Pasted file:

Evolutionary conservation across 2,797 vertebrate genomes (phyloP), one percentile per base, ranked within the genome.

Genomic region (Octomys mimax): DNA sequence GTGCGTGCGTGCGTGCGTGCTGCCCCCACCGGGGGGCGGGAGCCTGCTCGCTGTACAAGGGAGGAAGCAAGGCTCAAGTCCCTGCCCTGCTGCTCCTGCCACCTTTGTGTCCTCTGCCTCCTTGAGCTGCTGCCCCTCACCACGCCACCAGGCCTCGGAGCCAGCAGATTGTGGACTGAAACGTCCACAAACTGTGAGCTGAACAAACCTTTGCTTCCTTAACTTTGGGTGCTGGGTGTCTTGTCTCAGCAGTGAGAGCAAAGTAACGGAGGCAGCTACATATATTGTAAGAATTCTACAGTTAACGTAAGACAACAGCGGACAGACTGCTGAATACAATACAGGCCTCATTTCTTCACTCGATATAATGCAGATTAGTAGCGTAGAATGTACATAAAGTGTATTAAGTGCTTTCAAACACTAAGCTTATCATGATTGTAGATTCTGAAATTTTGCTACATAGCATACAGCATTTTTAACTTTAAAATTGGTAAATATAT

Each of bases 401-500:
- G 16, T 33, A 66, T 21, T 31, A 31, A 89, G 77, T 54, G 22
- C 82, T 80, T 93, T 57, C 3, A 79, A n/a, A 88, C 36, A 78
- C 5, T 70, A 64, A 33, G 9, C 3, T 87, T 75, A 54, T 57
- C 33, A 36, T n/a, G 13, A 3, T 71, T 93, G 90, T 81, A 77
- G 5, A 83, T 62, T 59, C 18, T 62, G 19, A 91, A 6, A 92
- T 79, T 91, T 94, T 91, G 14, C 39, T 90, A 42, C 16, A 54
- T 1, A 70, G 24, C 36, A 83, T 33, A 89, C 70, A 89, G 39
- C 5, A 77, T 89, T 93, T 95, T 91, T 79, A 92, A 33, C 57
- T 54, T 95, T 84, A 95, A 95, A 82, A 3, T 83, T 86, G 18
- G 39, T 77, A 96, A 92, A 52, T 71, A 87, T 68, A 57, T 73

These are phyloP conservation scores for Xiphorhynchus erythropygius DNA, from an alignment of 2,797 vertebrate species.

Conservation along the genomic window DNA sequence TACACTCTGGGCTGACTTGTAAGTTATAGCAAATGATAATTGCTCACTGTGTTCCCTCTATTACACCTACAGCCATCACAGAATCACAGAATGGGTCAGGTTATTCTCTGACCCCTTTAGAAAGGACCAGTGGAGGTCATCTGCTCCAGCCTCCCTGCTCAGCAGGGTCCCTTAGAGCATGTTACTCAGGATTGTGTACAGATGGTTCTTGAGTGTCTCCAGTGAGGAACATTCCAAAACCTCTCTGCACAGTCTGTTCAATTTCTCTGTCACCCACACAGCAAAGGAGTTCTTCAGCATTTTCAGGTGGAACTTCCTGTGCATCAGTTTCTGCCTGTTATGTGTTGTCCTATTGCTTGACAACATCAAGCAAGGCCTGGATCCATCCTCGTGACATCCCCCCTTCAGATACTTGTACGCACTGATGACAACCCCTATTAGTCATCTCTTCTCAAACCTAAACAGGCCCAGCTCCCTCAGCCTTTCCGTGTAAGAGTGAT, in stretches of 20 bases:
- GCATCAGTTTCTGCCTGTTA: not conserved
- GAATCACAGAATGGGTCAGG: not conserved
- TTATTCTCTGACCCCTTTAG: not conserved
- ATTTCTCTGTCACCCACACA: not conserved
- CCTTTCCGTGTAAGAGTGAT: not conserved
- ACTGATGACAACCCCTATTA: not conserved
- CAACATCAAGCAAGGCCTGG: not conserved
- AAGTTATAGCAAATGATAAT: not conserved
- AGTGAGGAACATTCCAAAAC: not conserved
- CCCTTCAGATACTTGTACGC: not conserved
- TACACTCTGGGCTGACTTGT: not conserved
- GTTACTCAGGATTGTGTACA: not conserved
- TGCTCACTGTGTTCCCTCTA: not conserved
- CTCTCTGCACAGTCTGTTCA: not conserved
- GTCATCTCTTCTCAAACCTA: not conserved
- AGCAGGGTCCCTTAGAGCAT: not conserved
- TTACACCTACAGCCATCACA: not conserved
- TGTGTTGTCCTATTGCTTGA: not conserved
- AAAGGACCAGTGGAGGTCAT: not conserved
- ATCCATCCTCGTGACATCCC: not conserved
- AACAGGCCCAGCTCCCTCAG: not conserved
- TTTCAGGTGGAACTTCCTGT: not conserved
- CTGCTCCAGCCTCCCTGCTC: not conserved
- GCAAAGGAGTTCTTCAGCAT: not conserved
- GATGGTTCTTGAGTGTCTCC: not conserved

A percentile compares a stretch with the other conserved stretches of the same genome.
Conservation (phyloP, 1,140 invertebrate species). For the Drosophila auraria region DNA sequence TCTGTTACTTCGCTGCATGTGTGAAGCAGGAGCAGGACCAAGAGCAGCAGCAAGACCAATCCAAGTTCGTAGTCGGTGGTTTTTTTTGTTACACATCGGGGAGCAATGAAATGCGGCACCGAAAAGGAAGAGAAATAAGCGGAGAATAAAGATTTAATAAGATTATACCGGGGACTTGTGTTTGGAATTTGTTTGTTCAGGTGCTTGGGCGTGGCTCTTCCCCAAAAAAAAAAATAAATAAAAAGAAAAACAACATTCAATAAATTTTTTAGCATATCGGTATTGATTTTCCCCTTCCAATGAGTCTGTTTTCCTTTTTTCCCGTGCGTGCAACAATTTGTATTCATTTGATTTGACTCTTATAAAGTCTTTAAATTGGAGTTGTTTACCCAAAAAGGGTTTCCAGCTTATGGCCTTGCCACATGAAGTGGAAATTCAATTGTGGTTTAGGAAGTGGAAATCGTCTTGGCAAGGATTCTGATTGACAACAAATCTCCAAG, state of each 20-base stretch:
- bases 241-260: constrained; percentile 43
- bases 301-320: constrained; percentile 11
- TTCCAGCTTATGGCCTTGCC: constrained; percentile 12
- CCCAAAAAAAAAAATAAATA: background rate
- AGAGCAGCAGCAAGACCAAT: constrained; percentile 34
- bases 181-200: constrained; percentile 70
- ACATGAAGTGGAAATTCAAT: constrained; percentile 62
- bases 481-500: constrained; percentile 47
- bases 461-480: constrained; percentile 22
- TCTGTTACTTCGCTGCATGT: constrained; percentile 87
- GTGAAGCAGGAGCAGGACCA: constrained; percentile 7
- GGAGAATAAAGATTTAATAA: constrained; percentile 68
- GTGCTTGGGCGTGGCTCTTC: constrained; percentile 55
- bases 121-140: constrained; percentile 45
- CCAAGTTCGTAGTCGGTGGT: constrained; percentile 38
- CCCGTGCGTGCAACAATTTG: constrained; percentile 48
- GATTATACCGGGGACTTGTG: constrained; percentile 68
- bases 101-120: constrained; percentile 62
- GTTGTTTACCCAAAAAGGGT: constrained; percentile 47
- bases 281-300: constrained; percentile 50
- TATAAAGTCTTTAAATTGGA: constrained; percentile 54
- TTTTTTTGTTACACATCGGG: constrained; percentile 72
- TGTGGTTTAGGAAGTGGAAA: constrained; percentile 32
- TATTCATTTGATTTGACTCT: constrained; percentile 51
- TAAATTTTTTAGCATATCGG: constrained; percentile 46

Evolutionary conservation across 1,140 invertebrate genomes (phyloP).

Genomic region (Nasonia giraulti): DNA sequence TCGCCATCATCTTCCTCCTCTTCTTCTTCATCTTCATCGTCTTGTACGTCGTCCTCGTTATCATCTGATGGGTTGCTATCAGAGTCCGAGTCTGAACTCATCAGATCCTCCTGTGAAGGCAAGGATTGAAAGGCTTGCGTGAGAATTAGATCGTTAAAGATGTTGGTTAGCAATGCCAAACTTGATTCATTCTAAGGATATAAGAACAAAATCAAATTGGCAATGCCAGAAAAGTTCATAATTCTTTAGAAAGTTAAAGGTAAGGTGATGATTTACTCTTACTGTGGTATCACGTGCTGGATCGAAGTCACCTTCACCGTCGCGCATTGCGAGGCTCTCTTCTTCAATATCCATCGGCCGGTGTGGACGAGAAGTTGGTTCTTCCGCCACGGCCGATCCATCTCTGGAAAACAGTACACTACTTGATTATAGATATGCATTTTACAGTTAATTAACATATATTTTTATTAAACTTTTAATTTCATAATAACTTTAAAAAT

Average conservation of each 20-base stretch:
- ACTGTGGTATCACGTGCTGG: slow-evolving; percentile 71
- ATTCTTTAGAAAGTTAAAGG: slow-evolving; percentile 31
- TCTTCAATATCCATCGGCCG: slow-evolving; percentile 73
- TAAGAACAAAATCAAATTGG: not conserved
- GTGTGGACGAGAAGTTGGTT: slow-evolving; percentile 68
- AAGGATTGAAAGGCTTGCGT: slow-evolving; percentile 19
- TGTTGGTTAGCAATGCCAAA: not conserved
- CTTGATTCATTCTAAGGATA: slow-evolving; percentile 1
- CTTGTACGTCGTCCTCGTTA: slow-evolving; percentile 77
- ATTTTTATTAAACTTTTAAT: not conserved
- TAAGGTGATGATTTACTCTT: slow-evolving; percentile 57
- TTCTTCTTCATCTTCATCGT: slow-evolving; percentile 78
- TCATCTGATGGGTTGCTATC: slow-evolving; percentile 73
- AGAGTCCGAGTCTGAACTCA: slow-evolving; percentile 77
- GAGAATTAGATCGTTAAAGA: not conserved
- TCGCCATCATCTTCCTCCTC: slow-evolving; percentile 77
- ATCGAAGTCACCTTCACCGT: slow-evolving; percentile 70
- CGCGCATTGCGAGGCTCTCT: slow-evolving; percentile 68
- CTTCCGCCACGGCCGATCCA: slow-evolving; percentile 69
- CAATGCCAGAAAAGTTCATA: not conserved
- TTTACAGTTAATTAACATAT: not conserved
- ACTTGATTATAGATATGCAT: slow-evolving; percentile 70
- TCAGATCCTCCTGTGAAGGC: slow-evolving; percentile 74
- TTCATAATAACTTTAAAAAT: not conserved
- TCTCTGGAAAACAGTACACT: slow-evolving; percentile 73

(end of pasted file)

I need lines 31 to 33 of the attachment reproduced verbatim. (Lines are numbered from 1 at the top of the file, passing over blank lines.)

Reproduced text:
- AGCAGGGTCCCTTAGAGCAT: not conserved
- TTACACCTACAGCCATCACA: not conserved
- TGTGTTGTCCTATTGCTTGA: not conserved